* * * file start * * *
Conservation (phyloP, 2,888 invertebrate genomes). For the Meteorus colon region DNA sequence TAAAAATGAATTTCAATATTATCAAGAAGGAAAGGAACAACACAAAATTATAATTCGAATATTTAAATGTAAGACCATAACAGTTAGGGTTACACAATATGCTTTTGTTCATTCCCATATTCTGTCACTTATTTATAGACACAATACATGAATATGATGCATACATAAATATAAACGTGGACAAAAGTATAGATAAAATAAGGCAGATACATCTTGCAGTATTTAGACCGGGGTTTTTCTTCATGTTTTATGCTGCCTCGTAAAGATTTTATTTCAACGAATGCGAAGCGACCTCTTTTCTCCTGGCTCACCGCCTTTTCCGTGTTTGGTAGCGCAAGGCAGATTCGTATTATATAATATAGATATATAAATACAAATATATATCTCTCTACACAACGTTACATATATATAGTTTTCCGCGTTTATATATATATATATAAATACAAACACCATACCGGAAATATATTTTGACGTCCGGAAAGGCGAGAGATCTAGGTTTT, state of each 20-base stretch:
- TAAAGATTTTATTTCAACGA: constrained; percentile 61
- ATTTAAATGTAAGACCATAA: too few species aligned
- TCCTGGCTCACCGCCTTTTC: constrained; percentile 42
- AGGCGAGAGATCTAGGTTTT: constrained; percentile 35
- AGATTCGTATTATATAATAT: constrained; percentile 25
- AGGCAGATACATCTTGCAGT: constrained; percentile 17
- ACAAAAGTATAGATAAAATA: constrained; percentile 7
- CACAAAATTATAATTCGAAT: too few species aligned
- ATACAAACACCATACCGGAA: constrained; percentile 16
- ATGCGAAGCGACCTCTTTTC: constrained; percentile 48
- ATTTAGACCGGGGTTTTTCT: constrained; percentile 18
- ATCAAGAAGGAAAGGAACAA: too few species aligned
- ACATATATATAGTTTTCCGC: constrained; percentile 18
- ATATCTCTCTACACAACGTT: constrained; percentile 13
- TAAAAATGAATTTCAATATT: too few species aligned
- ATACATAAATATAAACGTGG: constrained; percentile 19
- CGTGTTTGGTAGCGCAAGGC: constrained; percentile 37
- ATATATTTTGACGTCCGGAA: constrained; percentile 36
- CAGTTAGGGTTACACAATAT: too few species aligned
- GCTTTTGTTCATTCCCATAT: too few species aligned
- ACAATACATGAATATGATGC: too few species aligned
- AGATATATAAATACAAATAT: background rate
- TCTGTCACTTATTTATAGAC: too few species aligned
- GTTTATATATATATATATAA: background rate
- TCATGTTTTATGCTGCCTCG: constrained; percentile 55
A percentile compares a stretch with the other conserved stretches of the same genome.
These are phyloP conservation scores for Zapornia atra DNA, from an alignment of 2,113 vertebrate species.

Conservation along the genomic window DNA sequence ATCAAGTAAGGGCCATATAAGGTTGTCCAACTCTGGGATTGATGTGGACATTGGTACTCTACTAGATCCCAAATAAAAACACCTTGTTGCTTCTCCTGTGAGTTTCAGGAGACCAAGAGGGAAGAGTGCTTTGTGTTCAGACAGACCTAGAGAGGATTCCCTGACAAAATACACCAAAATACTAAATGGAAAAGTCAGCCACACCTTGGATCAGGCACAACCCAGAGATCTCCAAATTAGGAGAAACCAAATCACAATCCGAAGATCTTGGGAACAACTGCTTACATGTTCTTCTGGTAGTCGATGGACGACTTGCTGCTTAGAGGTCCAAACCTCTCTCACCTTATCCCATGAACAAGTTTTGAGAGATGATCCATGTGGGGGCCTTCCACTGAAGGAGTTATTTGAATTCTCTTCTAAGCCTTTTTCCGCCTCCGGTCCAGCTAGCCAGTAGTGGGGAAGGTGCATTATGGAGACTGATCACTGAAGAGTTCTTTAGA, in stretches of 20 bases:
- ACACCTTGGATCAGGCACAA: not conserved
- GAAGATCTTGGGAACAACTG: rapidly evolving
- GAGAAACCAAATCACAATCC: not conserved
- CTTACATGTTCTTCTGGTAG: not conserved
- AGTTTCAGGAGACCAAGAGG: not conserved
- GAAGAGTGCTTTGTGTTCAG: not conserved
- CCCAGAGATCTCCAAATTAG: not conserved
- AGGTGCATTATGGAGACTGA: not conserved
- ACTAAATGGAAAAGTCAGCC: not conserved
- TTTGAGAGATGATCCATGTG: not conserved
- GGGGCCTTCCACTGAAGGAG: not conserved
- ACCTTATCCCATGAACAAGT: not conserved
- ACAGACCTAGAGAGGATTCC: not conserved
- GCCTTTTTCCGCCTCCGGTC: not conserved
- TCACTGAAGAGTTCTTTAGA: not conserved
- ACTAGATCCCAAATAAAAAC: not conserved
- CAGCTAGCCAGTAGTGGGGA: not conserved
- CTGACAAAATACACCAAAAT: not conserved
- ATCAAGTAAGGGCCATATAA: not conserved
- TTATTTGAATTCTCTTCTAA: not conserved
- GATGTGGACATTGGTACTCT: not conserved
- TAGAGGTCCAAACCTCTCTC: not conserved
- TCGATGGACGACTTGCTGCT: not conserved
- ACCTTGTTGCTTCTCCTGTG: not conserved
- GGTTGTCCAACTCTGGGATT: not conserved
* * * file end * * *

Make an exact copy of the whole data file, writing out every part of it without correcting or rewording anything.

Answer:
Conservation (phyloP, 2,888 invertebrate genomes). For the Meteorus colon region DNA sequence TAAAAATGAATTTCAATATTATCAAGAAGGAAAGGAACAACACAAAATTATAATTCGAATATTTAAATGTAAGACCATAACAGTTAGGGTTACACAATATGCTTTTGTTCATTCCCATATTCTGTCACTTATTTATAGACACAATACATGAATATGATGCATACATAAATATAAACGTGGACAAAAGTATAGATAAAATAAGGCAGATACATCTTGCAGTATTTAGACCGGGGTTTTTCTTCATGTTTTATGCTGCCTCGTAAAGATTTTATTTCAACGAATGCGAAGCGACCTCTTTTCTCCTGGCTCACCGCCTTTTCCGTGTTTGGTAGCGCAAGGCAGATTCGTATTATATAATATAGATATATAAATACAAATATATATCTCTCTACACAACGTTACATATATATAGTTTTCCGCGTTTATATATATATATATAAATACAAACACCATACCGGAAATATATTTTGACGTCCGGAAAGGCGAGAGATCTAGGTTTT, state of each 20-base stretch:
- TAAAGATTTTATTTCAACGA: constrained; percentile 61
- ATTTAAATGTAAGACCATAA: too few species aligned
- TCCTGGCTCACCGCCTTTTC: constrained; percentile 42
- AGGCGAGAGATCTAGGTTTT: constrained; percentile 35
- AGATTCGTATTATATAATAT: constrained; percentile 25
- AGGCAGATACATCTTGCAGT: constrained; percentile 17
- ACAAAAGTATAGATAAAATA: constrained; percentile 7
- CACAAAATTATAATTCGAAT: too few species aligned
- ATACAAACACCATACCGGAA: constrained; percentile 16
- ATGCGAAGCGACCTCTTTTC: constrained; percentile 48
- ATTTAGACCGGGGTTTTTCT: constrained; percentile 18
- ATCAAGAAGGAAAGGAACAA: too few species aligned
- ACATATATATAGTTTTCCGC: constrained; percentile 18
- ATATCTCTCTACACAACGTT: constrained; percentile 13
- TAAAAATGAATTTCAATATT: too few species aligned
- ATACATAAATATAAACGTGG: constrained; percentile 19
- CGTGTTTGGTAGCGCAAGGC: constrained; percentile 37
- ATATATTTTGACGTCCGGAA: constrained; percentile 36
- CAGTTAGGGTTACACAATAT: too few species aligned
- GCTTTTGTTCATTCCCATAT: too few species aligned
- ACAATACATGAATATGATGC: too few species aligned
- AGATATATAAATACAAATAT: background rate
- TCTGTCACTTATTTATAGAC: too few species aligned
- GTTTATATATATATATATAA: background rate
- TCATGTTTTATGCTGCCTCG: constrained; percentile 55
A percentile compares a stretch with the other conserved stretches of the same genome.
These are phyloP conservation scores for Zapornia atra DNA, from an alignment of 2,113 vertebrate species.

Conservation along the genomic window DNA sequence ATCAAGTAAGGGCCATATAAGGTTGTCCAACTCTGGGATTGATGTGGACATTGGTACTCTACTAGATCCCAAATAAAAACACCTTGTTGCTTCTCCTGTGAGTTTCAGGAGACCAAGAGGGAAGAGTGCTTTGTGTTCAGACAGACCTAGAGAGGATTCCCTGACAAAATACACCAAAATACTAAATGGAAAAGTCAGCCACACCTTGGATCAGGCACAACCCAGAGATCTCCAAATTAGGAGAAACCAAATCACAATCCGAAGATCTTGGGAACAACTGCTTACATGTTCTTCTGGTAGTCGATGGACGACTTGCTGCTTAGAGGTCCAAACCTCTCTCACCTTATCCCATGAACAAGTTTTGAGAGATGATCCATGTGGGGGCCTTCCACTGAAGGAGTTATTTGAATTCTCTTCTAAGCCTTTTTCCGCCTCCGGTCCAGCTAGCCAGTAGTGGGGAAGGTGCATTATGGAGACTGATCACTGAAGAGTTCTTTAGA, in stretches of 20 bases:
- ACACCTTGGATCAGGCACAA: not conserved
- GAAGATCTTGGGAACAACTG: rapidly evolving
- GAGAAACCAAATCACAATCC: not conserved
- CTTACATGTTCTTCTGGTAG: not conserved
- AGTTTCAGGAGACCAAGAGG: not conserved
- GAAGAGTGCTTTGTGTTCAG: not conserved
- CCCAGAGATCTCCAAATTAG: not conserved
- AGGTGCATTATGGAGACTGA: not conserved
- ACTAAATGGAAAAGTCAGCC: not conserved
- TTTGAGAGATGATCCATGTG: not conserved
- GGGGCCTTCCACTGAAGGAG: not conserved
- ACCTTATCCCATGAACAAGT: not conserved
- ACAGACCTAGAGAGGATTCC: not conserved
- GCCTTTTTCCGCCTCCGGTC: not conserved
- TCACTGAAGAGTTCTTTAGA: not conserved
- ACTAGATCCCAAATAAAAAC: not conserved
- CAGCTAGCCAGTAGTGGGGA: not conserved
- CTGACAAAATACACCAAAAT: not conserved
- ATCAAGTAAGGGCCATATAA: not conserved
- TTATTTGAATTCTCTTCTAA: not conserved
- GATGTGGACATTGGTACTCT: not conserved
- TAGAGGTCCAAACCTCTCTC: not conserved
- TCGATGGACGACTTGCTGCT: not conserved
- ACCTTGTTGCTTCTCCTGTG: not conserved
- GGTTGTCCAACTCTGGGATT: not conserved